What is the NCLEX exam?
The National Council Licensure Examination, or NCLEX, is a professional licensure exam for graduates of nursing schools, developed by the National Council of State Boards of Nursing (NCSBC). The NCLEX-RN exam is for graduates of registered nursing programs, and the NCLEX-PN exam is for practical and vocational nursing graduates. Although each state regulates the practice of nursing within that state, the licensing exams are the same all across the United States. The NCLEX exam has one purpose, which is to determine whether it's safe for you to begin practicing as an entry-level nurse.
- Safe and Effective Care Environment
- Management of Care accounts for 15-21% of questions.
- Safety and Infection Control accounts for 10-16% of questions.
- Accounts for 6-12% of questions
- Accounts for 6-12% of questions
- Basic Care and Comfort (6-12%)
- Pharmacological and Parenteral Therapies (13-19%)
- Reduction of Risk Potential (9-15%)
- Physiological Adaptation (11-17%)
Next Generation NCLEX (NGN)
The Next Generation NCLEX (NGN) launched on April 1, 2023. Cathy explains what has and has not changed with the NGN below.
What has changed?
- Number of items. Before COVID, there was a minimum of 75 questions, and a maximum of 265 questions. Now there is a minimum of 85 and a maximum of 150 questions.
- Time limit. The time limit was previously 6 hours. It is now 5 hours.
- Expected lab value ranges are now included. You still need to understand the significance of higher or low lab values for a patient!
- Scoring. For some of the question types, scoring has not changed. However, for other questions types, you now get partial credit.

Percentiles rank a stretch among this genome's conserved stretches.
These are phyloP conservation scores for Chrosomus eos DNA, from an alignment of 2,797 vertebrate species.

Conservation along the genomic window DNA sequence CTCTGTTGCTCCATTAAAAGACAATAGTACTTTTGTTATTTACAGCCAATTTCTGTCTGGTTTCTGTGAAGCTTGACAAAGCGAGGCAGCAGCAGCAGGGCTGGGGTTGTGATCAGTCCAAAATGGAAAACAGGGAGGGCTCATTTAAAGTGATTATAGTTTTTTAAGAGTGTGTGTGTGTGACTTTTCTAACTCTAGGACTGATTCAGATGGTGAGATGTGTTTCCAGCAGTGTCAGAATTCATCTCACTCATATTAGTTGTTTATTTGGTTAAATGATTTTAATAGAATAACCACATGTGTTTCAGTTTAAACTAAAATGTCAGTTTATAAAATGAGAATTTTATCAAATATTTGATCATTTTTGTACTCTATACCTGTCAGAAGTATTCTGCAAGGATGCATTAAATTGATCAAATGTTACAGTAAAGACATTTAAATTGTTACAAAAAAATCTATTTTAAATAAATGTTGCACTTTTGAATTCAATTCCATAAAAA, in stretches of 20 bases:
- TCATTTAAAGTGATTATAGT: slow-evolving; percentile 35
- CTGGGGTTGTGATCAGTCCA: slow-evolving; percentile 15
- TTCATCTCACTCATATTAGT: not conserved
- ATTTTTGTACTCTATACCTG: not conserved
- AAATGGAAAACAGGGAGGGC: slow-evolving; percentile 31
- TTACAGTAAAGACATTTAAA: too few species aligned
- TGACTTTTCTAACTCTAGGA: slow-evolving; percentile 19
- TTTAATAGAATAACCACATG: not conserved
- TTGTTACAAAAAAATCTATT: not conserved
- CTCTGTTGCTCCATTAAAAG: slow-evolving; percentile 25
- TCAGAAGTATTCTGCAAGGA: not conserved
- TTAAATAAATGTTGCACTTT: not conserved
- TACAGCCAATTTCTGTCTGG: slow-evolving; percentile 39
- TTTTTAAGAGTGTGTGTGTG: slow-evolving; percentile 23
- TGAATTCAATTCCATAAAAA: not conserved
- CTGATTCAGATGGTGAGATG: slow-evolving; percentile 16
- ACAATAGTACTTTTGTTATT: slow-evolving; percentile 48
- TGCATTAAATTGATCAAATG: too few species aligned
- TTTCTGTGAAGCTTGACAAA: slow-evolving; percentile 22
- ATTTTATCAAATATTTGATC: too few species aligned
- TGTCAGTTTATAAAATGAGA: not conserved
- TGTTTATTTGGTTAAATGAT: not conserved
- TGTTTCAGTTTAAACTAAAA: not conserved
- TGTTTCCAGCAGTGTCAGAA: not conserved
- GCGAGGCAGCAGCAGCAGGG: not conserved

- Types of questions. There are several new question types, which include case studies, that are designed to test your ability to recognize cues, analyze data, and prioritize interventions. So with these new question types, higher-level thinking is required and your critical thinking and problem solving skills are being evaluated. These new question types only make up about approximately 25% of the exam. The other 75% includes question types that you are likely more familiar with, such as multiple choice and select-all-that-applies.
- Out of the minimum of 85 questions:
- 52 of the 85 questions are non-case study type items. They mostly include multiple choice and select-all-that-applies questions, but there are some new question types included as well.
- 18 of the 85 questions involve 3 case studies with 6 questions (or items) for each case study.
- 15 of the 85 questions are unscored items being tested for potential use in future versions of the NCLEX.
What hasn't changed?